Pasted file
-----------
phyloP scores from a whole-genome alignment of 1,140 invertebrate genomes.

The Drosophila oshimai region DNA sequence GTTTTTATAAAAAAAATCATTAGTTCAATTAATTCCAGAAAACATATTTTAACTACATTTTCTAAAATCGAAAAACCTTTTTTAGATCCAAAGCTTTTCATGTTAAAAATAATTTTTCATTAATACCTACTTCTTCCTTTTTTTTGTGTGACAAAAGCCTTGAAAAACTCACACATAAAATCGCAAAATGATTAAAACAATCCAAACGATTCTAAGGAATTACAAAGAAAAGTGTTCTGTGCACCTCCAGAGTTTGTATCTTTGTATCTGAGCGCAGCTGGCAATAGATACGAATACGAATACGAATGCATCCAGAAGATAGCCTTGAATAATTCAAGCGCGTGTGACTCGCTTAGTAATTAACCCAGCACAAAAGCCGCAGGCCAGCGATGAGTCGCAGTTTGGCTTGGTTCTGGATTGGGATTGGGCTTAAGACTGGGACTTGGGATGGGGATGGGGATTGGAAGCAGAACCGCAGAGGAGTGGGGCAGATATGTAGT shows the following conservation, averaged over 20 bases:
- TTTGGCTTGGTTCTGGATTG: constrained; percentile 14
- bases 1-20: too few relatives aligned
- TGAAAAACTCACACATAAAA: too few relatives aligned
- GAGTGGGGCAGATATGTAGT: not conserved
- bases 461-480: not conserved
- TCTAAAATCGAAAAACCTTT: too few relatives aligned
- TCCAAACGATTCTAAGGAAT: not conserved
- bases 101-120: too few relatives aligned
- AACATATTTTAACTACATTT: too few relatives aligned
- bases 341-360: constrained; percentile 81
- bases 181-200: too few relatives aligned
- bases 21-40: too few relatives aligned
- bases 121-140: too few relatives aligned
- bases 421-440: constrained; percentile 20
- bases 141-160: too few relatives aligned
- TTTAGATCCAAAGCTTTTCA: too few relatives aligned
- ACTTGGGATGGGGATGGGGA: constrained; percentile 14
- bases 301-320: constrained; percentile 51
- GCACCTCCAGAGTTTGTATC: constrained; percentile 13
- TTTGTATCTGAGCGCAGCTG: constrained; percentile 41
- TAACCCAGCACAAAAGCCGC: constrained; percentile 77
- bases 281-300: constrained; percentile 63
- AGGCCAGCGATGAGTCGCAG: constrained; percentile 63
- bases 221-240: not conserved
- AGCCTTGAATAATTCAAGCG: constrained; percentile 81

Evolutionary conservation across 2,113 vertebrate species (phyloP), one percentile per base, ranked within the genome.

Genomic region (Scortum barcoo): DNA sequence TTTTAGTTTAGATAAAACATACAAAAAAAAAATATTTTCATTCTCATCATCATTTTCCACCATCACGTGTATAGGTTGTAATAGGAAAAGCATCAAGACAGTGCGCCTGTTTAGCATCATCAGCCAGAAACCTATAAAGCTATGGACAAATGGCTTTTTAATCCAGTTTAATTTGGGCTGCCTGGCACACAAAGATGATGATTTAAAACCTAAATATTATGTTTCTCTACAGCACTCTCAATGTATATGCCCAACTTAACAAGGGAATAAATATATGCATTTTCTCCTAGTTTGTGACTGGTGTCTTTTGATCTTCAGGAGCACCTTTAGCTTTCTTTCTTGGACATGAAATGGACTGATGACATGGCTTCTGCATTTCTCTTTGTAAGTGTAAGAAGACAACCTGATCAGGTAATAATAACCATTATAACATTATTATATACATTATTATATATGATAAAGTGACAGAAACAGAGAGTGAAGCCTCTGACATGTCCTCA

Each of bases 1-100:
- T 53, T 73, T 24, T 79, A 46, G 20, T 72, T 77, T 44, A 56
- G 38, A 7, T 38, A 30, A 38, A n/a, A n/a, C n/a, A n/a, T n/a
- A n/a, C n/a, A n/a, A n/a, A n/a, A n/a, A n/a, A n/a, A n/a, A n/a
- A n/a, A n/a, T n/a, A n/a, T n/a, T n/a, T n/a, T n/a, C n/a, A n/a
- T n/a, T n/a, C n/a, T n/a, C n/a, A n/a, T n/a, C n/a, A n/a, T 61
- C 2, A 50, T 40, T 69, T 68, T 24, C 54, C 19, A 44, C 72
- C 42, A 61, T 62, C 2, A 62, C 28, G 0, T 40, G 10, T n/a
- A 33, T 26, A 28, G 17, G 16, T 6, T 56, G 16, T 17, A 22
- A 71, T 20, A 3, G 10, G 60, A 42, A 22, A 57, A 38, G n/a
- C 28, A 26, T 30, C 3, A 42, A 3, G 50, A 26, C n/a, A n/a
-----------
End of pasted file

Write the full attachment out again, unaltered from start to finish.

phyloP scores from a whole-genome alignment of 1,140 invertebrate genomes.

The Drosophila oshimai region DNA sequence GTTTTTATAAAAAAAATCATTAGTTCAATTAATTCCAGAAAACATATTTTAACTACATTTTCTAAAATCGAAAAACCTTTTTTAGATCCAAAGCTTTTCATGTTAAAAATAATTTTTCATTAATACCTACTTCTTCCTTTTTTTTGTGTGACAAAAGCCTTGAAAAACTCACACATAAAATCGCAAAATGATTAAAACAATCCAAACGATTCTAAGGAATTACAAAGAAAAGTGTTCTGTGCACCTCCAGAGTTTGTATCTTTGTATCTGAGCGCAGCTGGCAATAGATACGAATACGAATACGAATGCATCCAGAAGATAGCCTTGAATAATTCAAGCGCGTGTGACTCGCTTAGTAATTAACCCAGCACAAAAGCCGCAGGCCAGCGATGAGTCGCAGTTTGGCTTGGTTCTGGATTGGGATTGGGCTTAAGACTGGGACTTGGGATGGGGATGGGGATTGGAAGCAGAACCGCAGAGGAGTGGGGCAGATATGTAGT shows the following conservation, averaged over 20 bases:
- TTTGGCTTGGTTCTGGATTG: constrained; percentile 14
- bases 1-20: too few relatives aligned
- TGAAAAACTCACACATAAAA: too few relatives aligned
- GAGTGGGGCAGATATGTAGT: not conserved
- bases 461-480: not conserved
- TCTAAAATCGAAAAACCTTT: too few relatives aligned
- TCCAAACGATTCTAAGGAAT: not conserved
- bases 101-120: too few relatives aligned
- AACATATTTTAACTACATTT: too few relatives aligned
- bases 341-360: constrained; percentile 81
- bases 181-200: too few relatives aligned
- bases 21-40: too few relatives aligned
- bases 121-140: too few relatives aligned
- bases 421-440: constrained; percentile 20
- bases 141-160: too few relatives aligned
- TTTAGATCCAAAGCTTTTCA: too few relatives aligned
- ACTTGGGATGGGGATGGGGA: constrained; percentile 14
- bases 301-320: constrained; percentile 51
- GCACCTCCAGAGTTTGTATC: constrained; percentile 13
- TTTGTATCTGAGCGCAGCTG: constrained; percentile 41
- TAACCCAGCACAAAAGCCGC: constrained; percentile 77
- bases 281-300: constrained; percentile 63
- AGGCCAGCGATGAGTCGCAG: constrained; percentile 63
- bases 221-240: not conserved
- AGCCTTGAATAATTCAAGCG: constrained; percentile 81

Evolutionary conservation across 2,113 vertebrate species (phyloP), one percentile per base, ranked within the genome.

Genomic region (Scortum barcoo): DNA sequence TTTTAGTTTAGATAAAACATACAAAAAAAAAATATTTTCATTCTCATCATCATTTTCCACCATCACGTGTATAGGTTGTAATAGGAAAAGCATCAAGACAGTGCGCCTGTTTAGCATCATCAGCCAGAAACCTATAAAGCTATGGACAAATGGCTTTTTAATCCAGTTTAATTTGGGCTGCCTGGCACACAAAGATGATGATTTAAAACCTAAATATTATGTTTCTCTACAGCACTCTCAATGTATATGCCCAACTTAACAAGGGAATAAATATATGCATTTTCTCCTAGTTTGTGACTGGTGTCTTTTGATCTTCAGGAGCACCTTTAGCTTTCTTTCTTGGACATGAAATGGACTGATGACATGGCTTCTGCATTTCTCTTTGTAAGTGTAAGAAGACAACCTGATCAGGTAATAATAACCATTATAACATTATTATATACATTATTATATATGATAAAGTGACAGAAACAGAGAGTGAAGCCTCTGACATGTCCTCA

Each of bases 1-100:
- T 53, T 73, T 24, T 79, A 46, G 20, T 72, T 77, T 44, A 56
- G 38, A 7, T 38, A 30, A 38, A n/a, A n/a, C n/a, A n/a, T n/a
- A n/a, C n/a, A n/a, A n/a, A n/a, A n/a, A n/a, A n/a, A n/a, A n/a
- A n/a, A n/a, T n/a, A n/a, T n/a, T n/a, T n/a, T n/a, C n/a, A n/a
- T n/a, T n/a, C n/a, T n/a, C n/a, A n/a, T n/a, C n/a, A n/a, T 61
- C 2, A 50, T 40, T 69, T 68, T 24, C 54, C 19, A 44, C 72
- C 42, A 61, T 62, C 2, A 62, C 28, G 0, T 40, G 10, T n/a
- A 33, T 26, A 28, G 17, G 16, T 6, T 56, G 16, T 17, A 22
- A 71, T 20, A 3, G 10, G 60, A 42, A 22, A 57, A 38, G n/a
- C 28, A 26, T 30, C 3, A 42, A 3, G 50, A 26, C n/a, A n/a